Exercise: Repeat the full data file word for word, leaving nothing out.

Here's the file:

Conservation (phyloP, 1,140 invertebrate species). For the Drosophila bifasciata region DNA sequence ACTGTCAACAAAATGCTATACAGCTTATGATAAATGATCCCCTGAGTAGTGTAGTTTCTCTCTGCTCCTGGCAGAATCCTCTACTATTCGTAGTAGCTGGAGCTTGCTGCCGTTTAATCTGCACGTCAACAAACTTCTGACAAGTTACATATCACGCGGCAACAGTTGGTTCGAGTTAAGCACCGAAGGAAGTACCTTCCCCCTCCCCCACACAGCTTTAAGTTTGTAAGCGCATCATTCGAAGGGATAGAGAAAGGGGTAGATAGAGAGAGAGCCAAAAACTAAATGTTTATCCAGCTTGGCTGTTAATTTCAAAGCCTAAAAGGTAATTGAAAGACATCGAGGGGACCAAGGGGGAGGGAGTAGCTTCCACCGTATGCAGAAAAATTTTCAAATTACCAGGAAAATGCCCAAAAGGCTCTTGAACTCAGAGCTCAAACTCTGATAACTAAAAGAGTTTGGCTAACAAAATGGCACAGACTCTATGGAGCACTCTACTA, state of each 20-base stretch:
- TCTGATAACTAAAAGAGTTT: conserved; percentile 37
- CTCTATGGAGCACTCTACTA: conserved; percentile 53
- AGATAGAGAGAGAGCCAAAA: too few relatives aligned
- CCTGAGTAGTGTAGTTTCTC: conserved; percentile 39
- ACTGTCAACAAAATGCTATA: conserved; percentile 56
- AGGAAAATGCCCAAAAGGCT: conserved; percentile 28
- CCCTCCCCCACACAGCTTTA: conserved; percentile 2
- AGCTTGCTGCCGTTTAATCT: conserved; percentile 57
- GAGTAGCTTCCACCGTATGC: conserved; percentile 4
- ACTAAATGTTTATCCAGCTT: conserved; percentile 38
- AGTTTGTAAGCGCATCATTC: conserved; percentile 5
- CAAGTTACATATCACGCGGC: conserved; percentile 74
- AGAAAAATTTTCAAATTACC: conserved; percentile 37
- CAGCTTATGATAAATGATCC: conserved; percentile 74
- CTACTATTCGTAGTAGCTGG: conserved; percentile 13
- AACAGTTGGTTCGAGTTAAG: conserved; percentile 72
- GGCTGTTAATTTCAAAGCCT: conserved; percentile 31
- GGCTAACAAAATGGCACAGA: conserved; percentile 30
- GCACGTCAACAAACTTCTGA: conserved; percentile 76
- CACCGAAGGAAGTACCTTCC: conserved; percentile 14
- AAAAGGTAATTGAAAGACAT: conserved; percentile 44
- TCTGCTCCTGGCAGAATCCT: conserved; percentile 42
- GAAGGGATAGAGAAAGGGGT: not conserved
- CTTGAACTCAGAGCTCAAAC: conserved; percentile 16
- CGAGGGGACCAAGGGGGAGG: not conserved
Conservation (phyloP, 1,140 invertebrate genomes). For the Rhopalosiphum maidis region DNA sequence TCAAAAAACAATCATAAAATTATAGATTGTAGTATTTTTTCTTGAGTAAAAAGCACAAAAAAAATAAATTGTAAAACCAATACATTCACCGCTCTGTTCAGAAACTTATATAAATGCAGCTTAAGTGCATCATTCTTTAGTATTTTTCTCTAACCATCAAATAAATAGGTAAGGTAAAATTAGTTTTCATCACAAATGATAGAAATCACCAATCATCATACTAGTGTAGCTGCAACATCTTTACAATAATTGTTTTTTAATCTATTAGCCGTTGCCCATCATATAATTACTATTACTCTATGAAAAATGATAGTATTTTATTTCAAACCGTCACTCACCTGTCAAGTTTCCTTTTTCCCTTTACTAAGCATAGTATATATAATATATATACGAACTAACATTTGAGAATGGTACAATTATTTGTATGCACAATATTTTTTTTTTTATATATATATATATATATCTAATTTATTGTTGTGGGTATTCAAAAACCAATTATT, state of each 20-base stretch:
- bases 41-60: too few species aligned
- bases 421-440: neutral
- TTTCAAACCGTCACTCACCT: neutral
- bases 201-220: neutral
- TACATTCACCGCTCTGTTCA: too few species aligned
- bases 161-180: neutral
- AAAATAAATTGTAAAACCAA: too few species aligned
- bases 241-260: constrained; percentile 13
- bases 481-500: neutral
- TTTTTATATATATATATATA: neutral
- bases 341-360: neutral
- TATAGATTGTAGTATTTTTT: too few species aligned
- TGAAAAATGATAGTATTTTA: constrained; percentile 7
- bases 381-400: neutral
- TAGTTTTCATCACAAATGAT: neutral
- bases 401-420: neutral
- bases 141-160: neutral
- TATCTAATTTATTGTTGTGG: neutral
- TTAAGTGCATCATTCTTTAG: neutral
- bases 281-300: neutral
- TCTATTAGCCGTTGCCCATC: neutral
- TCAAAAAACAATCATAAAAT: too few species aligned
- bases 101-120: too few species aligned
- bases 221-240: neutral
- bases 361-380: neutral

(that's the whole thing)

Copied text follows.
Conservation (phyloP, 1,140 invertebrate species). For the Drosophila bifasciata region DNA sequence ACTGTCAACAAAATGCTATACAGCTTATGATAAATGATCCCCTGAGTAGTGTAGTTTCTCTCTGCTCCTGGCAGAATCCTCTACTATTCGTAGTAGCTGGAGCTTGCTGCCGTTTAATCTGCACGTCAACAAACTTCTGACAAGTTACATATCACGCGGCAACAGTTGGTTCGAGTTAAGCACCGAAGGAAGTACCTTCCCCCTCCCCCACACAGCTTTAAGTTTGTAAGCGCATCATTCGAAGGGATAGAGAAAGGGGTAGATAGAGAGAGAGCCAAAAACTAAATGTTTATCCAGCTTGGCTGTTAATTTCAAAGCCTAAAAGGTAATTGAAAGACATCGAGGGGACCAAGGGGGAGGGAGTAGCTTCCACCGTATGCAGAAAAATTTTCAAATTACCAGGAAAATGCCCAAAAGGCTCTTGAACTCAGAGCTCAAACTCTGATAACTAAAAGAGTTTGGCTAACAAAATGGCACAGACTCTATGGAGCACTCTACTA, state of each 20-base stretch:
- TCTGATAACTAAAAGAGTTT: conserved; percentile 37
- CTCTATGGAGCACTCTACTA: conserved; percentile 53
- AGATAGAGAGAGAGCCAAAA: too few relatives aligned
- CCTGAGTAGTGTAGTTTCTC: conserved; percentile 39
- ACTGTCAACAAAATGCTATA: conserved; percentile 56
- AGGAAAATGCCCAAAAGGCT: conserved; percentile 28
- CCCTCCCCCACACAGCTTTA: conserved; percentile 2
- AGCTTGCTGCCGTTTAATCT: conserved; percentile 57
- GAGTAGCTTCCACCGTATGC: conserved; percentile 4
- ACTAAATGTTTATCCAGCTT: conserved; percentile 38
- AGTTTGTAAGCGCATCATTC: conserved; percentile 5
- CAAGTTACATATCACGCGGC: conserved; percentile 74
- AGAAAAATTTTCAAATTACC: conserved; percentile 37
- CAGCTTATGATAAATGATCC: conserved; percentile 74
- CTACTATTCGTAGTAGCTGG: conserved; percentile 13
- AACAGTTGGTTCGAGTTAAG: conserved; percentile 72
- GGCTGTTAATTTCAAAGCCT: conserved; percentile 31
- GGCTAACAAAATGGCACAGA: conserved; percentile 30
- GCACGTCAACAAACTTCTGA: conserved; percentile 76
- CACCGAAGGAAGTACCTTCC: conserved; percentile 14
- AAAAGGTAATTGAAAGACAT: conserved; percentile 44
- TCTGCTCCTGGCAGAATCCT: conserved; percentile 42
- GAAGGGATAGAGAAAGGGGT: not conserved
- CTTGAACTCAGAGCTCAAAC: conserved; percentile 16
- CGAGGGGACCAAGGGGGAGG: not conserved
Conservation (phyloP, 1,140 invertebrate genomes). For the Rhopalosiphum maidis region DNA sequence TCAAAAAACAATCATAAAATTATAGATTGTAGTATTTTTTCTTGAGTAAAAAGCACAAAAAAAATAAATTGTAAAACCAATACATTCACCGCTCTGTTCAGAAACTTATATAAATGCAGCTTAAGTGCATCATTCTTTAGTATTTTTCTCTAACCATCAAATAAATAGGTAAGGTAAAATTAGTTTTCATCACAAATGATAGAAATCACCAATCATCATACTAGTGTAGCTGCAACATCTTTACAATAATTGTTTTTTAATCTATTAGCCGTTGCCCATCATATAATTACTATTACTCTATGAAAAATGATAGTATTTTATTTCAAACCGTCACTCACCTGTCAAGTTTCCTTTTTCCCTTTACTAAGCATAGTATATATAATATATATACGAACTAACATTTGAGAATGGTACAATTATTTGTATGCACAATATTTTTTTTTTTATATATATATATATATATCTAATTTATTGTTGTGGGTATTCAAAAACCAATTATT, state of each 20-base stretch:
- bases 41-60: too few species aligned
- bases 421-440: neutral
- TTTCAAACCGTCACTCACCT: neutral
- bases 201-220: neutral
- TACATTCACCGCTCTGTTCA: too few species aligned
- bases 161-180: neutral
- AAAATAAATTGTAAAACCAA: too few species aligned
- bases 241-260: constrained; percentile 13
- bases 481-500: neutral
- TTTTTATATATATATATATA: neutral
- bases 341-360: neutral
- TATAGATTGTAGTATTTTTT: too few species aligned
- TGAAAAATGATAGTATTTTA: constrained; percentile 7
- bases 381-400: neutral
- TAGTTTTCATCACAAATGAT: neutral
- bases 401-420: neutral
- bases 141-160: neutral
- TATCTAATTTATTGTTGTGG: neutral
- TTAAGTGCATCATTCTTTAG: neutral
- bases 281-300: neutral
- TCTATTAGCCGTTGCCCATC: neutral
- TCAAAAAACAATCATAAAAT: too few species aligned
- bases 101-120: too few species aligned
- bases 221-240: neutral
- bases 361-380: neutral